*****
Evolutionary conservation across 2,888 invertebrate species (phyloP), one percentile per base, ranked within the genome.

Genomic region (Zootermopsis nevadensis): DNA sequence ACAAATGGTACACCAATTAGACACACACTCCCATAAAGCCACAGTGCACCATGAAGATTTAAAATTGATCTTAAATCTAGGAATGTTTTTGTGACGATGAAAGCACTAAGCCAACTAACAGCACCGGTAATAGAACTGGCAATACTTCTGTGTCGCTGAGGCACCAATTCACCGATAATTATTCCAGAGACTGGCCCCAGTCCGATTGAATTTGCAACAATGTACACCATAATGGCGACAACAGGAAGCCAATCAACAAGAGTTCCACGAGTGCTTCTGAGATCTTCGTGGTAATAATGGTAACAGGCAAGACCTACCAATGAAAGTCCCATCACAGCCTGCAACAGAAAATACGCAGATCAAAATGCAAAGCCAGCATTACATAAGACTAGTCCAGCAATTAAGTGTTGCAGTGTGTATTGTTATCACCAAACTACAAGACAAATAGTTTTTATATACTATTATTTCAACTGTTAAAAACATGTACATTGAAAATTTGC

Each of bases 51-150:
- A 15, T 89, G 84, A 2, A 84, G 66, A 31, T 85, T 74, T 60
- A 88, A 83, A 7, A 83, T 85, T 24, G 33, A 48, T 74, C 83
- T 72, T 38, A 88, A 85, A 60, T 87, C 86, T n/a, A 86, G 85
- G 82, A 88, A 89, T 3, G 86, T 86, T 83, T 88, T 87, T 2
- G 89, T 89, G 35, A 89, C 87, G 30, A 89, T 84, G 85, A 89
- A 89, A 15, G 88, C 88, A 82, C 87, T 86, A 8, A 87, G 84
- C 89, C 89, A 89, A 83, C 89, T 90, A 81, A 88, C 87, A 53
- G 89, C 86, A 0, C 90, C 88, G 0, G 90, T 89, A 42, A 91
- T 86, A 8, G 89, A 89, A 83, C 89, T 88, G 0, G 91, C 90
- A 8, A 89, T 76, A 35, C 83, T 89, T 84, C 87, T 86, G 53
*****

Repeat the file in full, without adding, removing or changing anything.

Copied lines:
Evolutionary conservation across 2,888 invertebrate species (phyloP), one percentile per base, ranked within the genome.

Genomic region (Zootermopsis nevadensis): DNA sequence ACAAATGGTACACCAATTAGACACACACTCCCATAAAGCCACAGTGCACCATGAAGATTTAAAATTGATCTTAAATCTAGGAATGTTTTTGTGACGATGAAAGCACTAAGCCAACTAACAGCACCGGTAATAGAACTGGCAATACTTCTGTGTCGCTGAGGCACCAATTCACCGATAATTATTCCAGAGACTGGCCCCAGTCCGATTGAATTTGCAACAATGTACACCATAATGGCGACAACAGGAAGCCAATCAACAAGAGTTCCACGAGTGCTTCTGAGATCTTCGTGGTAATAATGGTAACAGGCAAGACCTACCAATGAAAGTCCCATCACAGCCTGCAACAGAAAATACGCAGATCAAAATGCAAAGCCAGCATTACATAAGACTAGTCCAGCAATTAAGTGTTGCAGTGTGTATTGTTATCACCAAACTACAAGACAAATAGTTTTTATATACTATTATTTCAACTGTTAAAAACATGTACATTGAAAATTTGC

Each of bases 51-150:
- A 15, T 89, G 84, A 2, A 84, G 66, A 31, T 85, T 74, T 60
- A 88, A 83, A 7, A 83, T 85, T 24, G 33, A 48, T 74, C 83
- T 72, T 38, A 88, A 85, A 60, T 87, C 86, T n/a, A 86, G 85
- G 82, A 88, A 89, T 3, G 86, T 86, T 83, T 88, T 87, T 2
- G 89, T 89, G 35, A 89, C 87, G 30, A 89, T 84, G 85, A 89
- A 89, A 15, G 88, C 88, A 82, C 87, T 86, A 8, A 87, G 84
- C 89, C 89, A 89, A 83, C 89, T 90, A 81, A 88, C 87, A 53
- G 89, C 86, A 0, C 90, C 88, G 0, G 90, T 89, A 42, A 91
- T 86, A 8, G 89, A 89, A 83, C 89, T 88, G 0, G 91, C 90
- A 8, A 89, T 76, A 35, C 83, T 89, T 84, C 87, T 86, G 53